This document details the practices we use on behalf of the Registry Operator in our capacity as a Registry Service Provider.
This document is our DNSSEC Practice Statement for the TLD. It states the considerations that we follow in providing DNSSEC services for the TLD. The Zone File data, including DNSSEC keys used to sign the Zone File remain the property of the Registry Operator of the TLD.
DNSSEC was proposed to add data integrity and authentication to the DNS. The DNSSEC system asserts trustworthiness of data using a chain of public-private keys. For End Users wanting to use DNSSEC enabled name servers, DNSSEC aware resolvers will be necessary to take advantage of the system.
1.2 Document Name and Identification
Document Name: DNSSEC Practice Statement
Date Created: May 12, 2011
Date Modified: August 3, 2020
1.3 Community and Applicability
The following stakeholders of this DNSSEC implementation have been identified:
- End Users
- Recursive Name Server Providers
- Registry Operator
Relationship between different entities is regulated through the following agreements:
Registry Operator and Registry Service Provider: Registry Operator - Registry Service Provider Agreement
Registry Operator and Registrar: Registrar - Registry Agreement
Registry Operator and Registrant: Registrant - Registrar Agreement
1.4 Specification Administration
1.4.1 Specification Administration Organization
Organization: GoDaddy Registry
1.4.2 Contact Information
Name: Customer Support
Address: 14455 N. Hayden Rd. Suite 100, Scottsdale, AZ 85260 USA
Phone: +1 844 677 2878
Email: [email protected]
1.4.3 Specification Change Procedures
Queries with regards to the content of this document may be made directly in writing via email, postal mail or telephone to the contact listed above. Some requests may only be made in writing via email or postal mail and requestors may be notified to do so should they place the initial request via telephone.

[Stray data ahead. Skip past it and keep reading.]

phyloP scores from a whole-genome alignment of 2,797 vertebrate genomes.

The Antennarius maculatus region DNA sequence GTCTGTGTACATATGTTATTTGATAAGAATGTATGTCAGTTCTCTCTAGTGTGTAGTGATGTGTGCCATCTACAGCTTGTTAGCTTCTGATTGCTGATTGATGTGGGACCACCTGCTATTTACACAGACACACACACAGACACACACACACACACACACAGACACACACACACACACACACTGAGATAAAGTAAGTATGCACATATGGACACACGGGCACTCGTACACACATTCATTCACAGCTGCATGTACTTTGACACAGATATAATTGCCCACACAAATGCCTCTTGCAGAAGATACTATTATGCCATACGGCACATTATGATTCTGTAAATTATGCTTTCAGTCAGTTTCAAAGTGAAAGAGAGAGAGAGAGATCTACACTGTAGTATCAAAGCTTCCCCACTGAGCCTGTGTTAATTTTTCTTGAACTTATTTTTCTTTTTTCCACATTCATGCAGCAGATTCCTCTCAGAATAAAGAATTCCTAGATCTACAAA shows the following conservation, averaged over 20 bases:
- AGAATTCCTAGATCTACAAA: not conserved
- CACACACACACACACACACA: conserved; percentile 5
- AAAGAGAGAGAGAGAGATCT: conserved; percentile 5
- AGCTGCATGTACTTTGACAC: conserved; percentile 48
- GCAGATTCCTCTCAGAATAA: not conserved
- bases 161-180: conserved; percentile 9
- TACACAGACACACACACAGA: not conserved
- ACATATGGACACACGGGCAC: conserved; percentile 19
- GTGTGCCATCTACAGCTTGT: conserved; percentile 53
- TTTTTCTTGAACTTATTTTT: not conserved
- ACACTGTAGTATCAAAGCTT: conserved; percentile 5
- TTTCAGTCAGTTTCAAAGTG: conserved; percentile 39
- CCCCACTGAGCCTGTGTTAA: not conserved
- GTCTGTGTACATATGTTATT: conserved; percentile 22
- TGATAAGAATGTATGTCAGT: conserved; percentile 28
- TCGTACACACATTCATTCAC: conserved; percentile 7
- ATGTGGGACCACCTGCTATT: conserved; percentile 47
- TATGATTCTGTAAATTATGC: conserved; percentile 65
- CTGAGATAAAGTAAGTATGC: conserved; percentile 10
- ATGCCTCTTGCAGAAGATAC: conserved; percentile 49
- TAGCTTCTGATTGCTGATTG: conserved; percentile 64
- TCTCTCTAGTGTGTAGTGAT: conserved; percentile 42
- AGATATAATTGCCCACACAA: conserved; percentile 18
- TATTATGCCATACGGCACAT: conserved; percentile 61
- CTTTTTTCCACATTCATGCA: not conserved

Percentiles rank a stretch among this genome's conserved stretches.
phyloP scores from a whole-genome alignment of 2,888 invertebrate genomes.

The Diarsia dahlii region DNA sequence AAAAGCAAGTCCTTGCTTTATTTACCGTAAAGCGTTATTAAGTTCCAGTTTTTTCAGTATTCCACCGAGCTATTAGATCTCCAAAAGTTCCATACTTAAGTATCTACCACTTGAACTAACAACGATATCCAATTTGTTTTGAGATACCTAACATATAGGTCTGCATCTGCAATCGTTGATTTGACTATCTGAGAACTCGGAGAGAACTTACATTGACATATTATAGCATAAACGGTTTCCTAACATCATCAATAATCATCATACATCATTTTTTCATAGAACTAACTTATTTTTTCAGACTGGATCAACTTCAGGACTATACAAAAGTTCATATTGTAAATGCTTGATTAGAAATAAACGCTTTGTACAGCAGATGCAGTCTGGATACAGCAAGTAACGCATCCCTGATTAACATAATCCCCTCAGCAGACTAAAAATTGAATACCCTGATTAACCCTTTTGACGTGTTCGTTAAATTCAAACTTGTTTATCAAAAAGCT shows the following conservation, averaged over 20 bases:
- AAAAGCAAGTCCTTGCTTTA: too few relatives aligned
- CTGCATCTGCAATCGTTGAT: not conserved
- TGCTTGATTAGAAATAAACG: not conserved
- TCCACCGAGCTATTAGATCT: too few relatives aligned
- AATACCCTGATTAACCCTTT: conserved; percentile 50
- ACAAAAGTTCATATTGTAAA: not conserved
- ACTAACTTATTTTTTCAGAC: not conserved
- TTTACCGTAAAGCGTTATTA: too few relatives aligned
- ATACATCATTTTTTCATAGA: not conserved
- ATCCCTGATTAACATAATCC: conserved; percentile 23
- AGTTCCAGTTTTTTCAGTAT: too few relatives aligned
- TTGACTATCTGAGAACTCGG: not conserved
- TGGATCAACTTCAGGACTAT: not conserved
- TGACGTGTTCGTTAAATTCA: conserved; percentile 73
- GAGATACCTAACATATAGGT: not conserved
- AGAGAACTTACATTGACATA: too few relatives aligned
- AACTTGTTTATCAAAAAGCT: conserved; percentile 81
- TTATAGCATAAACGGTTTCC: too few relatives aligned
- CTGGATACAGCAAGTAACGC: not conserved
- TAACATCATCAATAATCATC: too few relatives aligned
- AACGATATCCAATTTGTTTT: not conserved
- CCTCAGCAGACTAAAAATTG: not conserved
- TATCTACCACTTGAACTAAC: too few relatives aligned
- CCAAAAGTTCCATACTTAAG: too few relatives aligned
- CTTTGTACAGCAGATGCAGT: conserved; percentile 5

We reserve the right to amend the DNSSEC Practice Statement without notification. Updated or new DNSSEC Practice Statements will be published as specified in Section 2.
This DNSSEC Practice Statement will be published on the Registry Operator’s website.
2.2 Publication of Public Keys
Delegation Signing (DS) records of SEP keys are made available by publication in the root Zone. We maintain a website, as described in Section 1.4.1, on which we publish notifications of policy changes specific to DNSSEC and will contain alerts in the event of an emergency Key Rollover.
2.3 Access Controls on Repositories
Information that the organization deems publically viewable is published on the Registry Operator’s website. Other information may be requested by writing to the contact specified in Section 1.4.2. Provision of requested information is at our sole discretion.
This document may refer to documents that are confidential in nature, or considered for our internal use. These documents may be made available on request after consideration on a case by case basis. We reserve the right to deny access to confidential documents or documents classified for internal use only.
We will take all the necessary measures to protect information and material that is of a secure nature with respect to DNSSEC. These measures will be commensurate with the nature of such information and material being secured.
3.1 Meaning of Domain Names
Restrictions and policy of naming of child Zones is determined by the appropriate policy in place governing the TLD.
3.2 Identification and Authentication of Child Zone Manager
We do not conduct any identification or authentication of the child Zone manager. This is the responsibility of the Registrar of Record.
3.3 Registration of Delegation Signing (DS) Resource Records
The chain-of-trust to the child Zone is established by publishing a signed DS record into the Zone.
The submission of a DS record is carried out by the Registrar of Record using the Registry interface, that is, the EPP service.